“This year’s Malone Award recipients exemplify the true spirit of Michael Malone’s legacy with their amazing efforts in international education and development,” said APLU President Peter McPherson. "Their focus on international problems speaks well of public university systems and the willingness of our scholars to promote higher education at home and across the globe.”
The award is named in honor of Michael P. Malone, president of Montana State University (MSU) from 1991 until his death in 1999. Malone made many contributions to MSU and U.S. public higher education through his work as chair of APLU Commission on International Initiatives (CII) where he focused the group’s efforts on issues critical to international programs and increased its stature within APLU and elsewhere.
BACKGROUND ON THIS YEAR’S RECIPIENTS FOLLOWS:
Amit Chakma is the 10th president and vice-chancellor of Western University (the University of Western Ontario). He currently serves as chair of the U15 Group of Canadian Research Universities, chair of the World University Service of Canada and as a member of the Science, Technology & Innovation Council of Canada. In 2012, Chakma served as chair of the Advisory Panel on Canada's International Education Strategy, which helped inform the development and launch of Canada's new international education strategy unveiled in January 2014 titled Harnessing our knowledge advantage to drive innovation and prosperity.
"Expanding the impact of our teaching and research on the international stage is an institutional priority at Western University that's highlighted in our mission to develop global citizens whose education and leadership serves the public good,” said Chakma. “I feel very proud to be the first Canadian university president honoured with the Malone Award because it reflects the collective effort of Western's entire campus community, which is renowned for providing the best student experience in the country."
Chakma is a fellow of the Canadian Academy of Engineering, and he received the Queen's Diamond Jubilee Medal in 2012 in recognition of his contributions to Canadian post-secondary education.
Krishnaswami (Hari) Srihari
SUNY Distinguished Professor Krishnaswami Srihari is dean of the Thomas J. Watson School of Engineering and Applied Science at Binghamton University and director of the Watson Institute for Systems Excellence. Srihari's research interests include electronics packaging and manufacturing, and health systems. He has published over 450 research papers, has graduated over 40 doctoral and 175 masters students, and has secured over $40 million in research funding.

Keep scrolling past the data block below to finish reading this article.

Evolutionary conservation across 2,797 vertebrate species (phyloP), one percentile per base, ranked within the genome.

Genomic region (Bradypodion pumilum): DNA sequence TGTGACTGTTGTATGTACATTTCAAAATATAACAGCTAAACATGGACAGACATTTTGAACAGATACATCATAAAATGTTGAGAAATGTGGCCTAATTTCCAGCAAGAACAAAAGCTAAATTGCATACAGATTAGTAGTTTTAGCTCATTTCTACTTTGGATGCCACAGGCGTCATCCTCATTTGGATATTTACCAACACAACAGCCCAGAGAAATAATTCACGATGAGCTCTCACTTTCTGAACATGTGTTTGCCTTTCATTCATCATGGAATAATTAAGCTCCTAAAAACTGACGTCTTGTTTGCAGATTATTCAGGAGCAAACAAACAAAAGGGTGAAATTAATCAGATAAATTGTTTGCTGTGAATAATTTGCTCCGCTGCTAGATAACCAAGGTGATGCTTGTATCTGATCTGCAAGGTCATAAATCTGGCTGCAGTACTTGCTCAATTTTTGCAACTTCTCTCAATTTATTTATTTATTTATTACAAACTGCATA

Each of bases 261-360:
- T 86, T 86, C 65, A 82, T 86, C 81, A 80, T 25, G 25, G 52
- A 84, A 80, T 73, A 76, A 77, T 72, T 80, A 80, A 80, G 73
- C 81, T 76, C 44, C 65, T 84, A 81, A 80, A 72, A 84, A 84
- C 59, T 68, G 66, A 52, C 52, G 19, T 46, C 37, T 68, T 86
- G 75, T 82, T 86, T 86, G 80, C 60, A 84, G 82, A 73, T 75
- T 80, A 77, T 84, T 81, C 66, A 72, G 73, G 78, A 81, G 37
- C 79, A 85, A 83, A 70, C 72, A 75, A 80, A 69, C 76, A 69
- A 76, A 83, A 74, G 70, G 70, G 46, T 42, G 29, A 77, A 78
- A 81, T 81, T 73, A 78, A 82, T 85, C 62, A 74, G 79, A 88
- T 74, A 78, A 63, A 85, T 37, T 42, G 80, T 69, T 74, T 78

“Building global partnerships with select institutions while concurrently enhancing global competence among our faculty, staff and students at Binghamton University and in the Thomas J. Watson School of Engineering and Applied Science is critically important to our university's strategic vision,” said Srihari. “To be recognized by a highly regarded body such as APLU and its Commission on International Initiatives is an honor that recognizes the hard work of many individuals throughout the Watson School and Binghamton University and strengthens our collective commitment to international engagement and education.”
Some of Srihari’s other achievements include increasing high quality international students, research collaborations, joint degrees, education abroad opportunities and strong international alumni relations.
Colorado State University
Robin Reid is the director of the endowed Center for Collaborative Conservation, a professor in the Department of Ecosystem Science and Sustainability, and a senior scientist at the Natural Resource Ecology Laboratory at Colorado State University. For the last 27 years, she has led education, research and outreach projects in the drylands of Africa, Asia and North America. Her current work focuses on how to transform international higher education to be more inclusive of under-represented groups and more useful for local problem solving.
“In receiving this award, I represent our talented teams at Colorado State University and our international university partners, as we build new ways to bring the highest quality education to all peoples of the world, especially under-represented students from the world’s remote drylands,” Reid said. “Our main goal is to build the next generation of transformative leaders who can better tackle the accelerating challenges of our world. We will use the momentum of this award to ignite new and stronger opportunities to help student’s build the confidence and skills to build a stronger global society.”
Reid’s research focuses on how collaborative governance at the community level works around the world and its social and ecological outcomes. From 1992-2007, she lived and worked in east Africa, doing research with pastoral peoples, on the social and ecological sustainability of their ecosystems. Her team of researchers and pastoralists won the 2012 Sustainability Science Award from the Ecological Society of America, for their paper describing their efforts to make science useful to local communities and policymakers.